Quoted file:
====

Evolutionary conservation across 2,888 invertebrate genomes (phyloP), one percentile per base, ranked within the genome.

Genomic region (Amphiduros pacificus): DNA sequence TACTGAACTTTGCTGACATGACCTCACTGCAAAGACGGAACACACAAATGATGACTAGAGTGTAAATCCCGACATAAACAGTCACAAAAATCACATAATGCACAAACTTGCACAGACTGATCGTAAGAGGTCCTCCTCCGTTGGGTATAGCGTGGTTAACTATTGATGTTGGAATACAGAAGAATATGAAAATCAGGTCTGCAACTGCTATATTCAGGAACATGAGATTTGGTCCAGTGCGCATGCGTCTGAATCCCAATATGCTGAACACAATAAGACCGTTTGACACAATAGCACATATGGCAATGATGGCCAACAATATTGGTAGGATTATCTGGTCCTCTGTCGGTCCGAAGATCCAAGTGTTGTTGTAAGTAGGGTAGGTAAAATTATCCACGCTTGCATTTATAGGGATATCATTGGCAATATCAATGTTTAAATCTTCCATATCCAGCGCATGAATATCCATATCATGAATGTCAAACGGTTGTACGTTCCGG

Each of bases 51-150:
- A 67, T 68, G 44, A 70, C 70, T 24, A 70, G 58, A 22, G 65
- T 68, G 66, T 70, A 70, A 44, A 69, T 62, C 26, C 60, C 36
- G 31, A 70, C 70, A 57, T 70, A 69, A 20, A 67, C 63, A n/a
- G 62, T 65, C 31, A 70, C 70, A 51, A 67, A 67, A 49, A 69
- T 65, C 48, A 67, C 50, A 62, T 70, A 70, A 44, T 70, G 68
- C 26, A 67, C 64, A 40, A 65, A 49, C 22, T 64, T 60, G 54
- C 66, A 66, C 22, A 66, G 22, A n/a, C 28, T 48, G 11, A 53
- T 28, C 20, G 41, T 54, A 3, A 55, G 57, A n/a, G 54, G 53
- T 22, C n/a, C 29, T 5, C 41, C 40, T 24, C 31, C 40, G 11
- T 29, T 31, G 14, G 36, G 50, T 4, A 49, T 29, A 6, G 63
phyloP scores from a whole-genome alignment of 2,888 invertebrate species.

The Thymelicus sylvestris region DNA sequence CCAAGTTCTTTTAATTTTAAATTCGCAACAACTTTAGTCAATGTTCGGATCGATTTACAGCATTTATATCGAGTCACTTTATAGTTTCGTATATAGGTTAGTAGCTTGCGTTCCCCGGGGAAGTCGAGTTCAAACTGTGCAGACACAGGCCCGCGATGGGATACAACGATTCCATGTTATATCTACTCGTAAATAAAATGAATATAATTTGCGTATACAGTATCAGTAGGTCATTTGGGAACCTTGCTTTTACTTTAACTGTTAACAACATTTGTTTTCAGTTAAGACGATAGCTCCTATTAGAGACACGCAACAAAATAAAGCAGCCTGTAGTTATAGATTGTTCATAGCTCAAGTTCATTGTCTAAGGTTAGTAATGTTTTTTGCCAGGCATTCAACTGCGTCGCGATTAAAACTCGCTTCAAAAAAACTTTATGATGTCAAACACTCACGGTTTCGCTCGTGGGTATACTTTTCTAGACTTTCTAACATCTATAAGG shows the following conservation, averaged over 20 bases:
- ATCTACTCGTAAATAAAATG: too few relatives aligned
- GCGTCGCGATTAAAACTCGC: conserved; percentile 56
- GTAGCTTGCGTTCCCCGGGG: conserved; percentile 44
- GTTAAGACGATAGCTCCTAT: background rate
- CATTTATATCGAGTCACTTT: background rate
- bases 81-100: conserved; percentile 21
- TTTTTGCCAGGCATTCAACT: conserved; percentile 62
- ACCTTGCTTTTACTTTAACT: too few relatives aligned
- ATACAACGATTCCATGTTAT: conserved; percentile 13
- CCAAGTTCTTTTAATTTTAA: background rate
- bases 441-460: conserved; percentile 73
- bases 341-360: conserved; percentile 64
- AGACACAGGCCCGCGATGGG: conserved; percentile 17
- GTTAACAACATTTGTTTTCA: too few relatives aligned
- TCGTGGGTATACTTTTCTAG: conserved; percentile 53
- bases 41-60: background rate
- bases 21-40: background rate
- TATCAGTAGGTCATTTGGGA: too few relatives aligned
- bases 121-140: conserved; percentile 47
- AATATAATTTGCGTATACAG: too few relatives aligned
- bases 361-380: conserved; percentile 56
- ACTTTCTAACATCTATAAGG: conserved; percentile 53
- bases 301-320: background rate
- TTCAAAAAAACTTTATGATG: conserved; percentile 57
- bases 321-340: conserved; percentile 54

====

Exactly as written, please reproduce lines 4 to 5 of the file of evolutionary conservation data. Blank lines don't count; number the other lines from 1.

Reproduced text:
- A 67, T 68, G 44, A 70, C 70, T 24, A 70, G 58, A 22, G 65
- T 68, G 66, T 70, A 70, A 44, A 69, T 62, C 26, C 60, C 36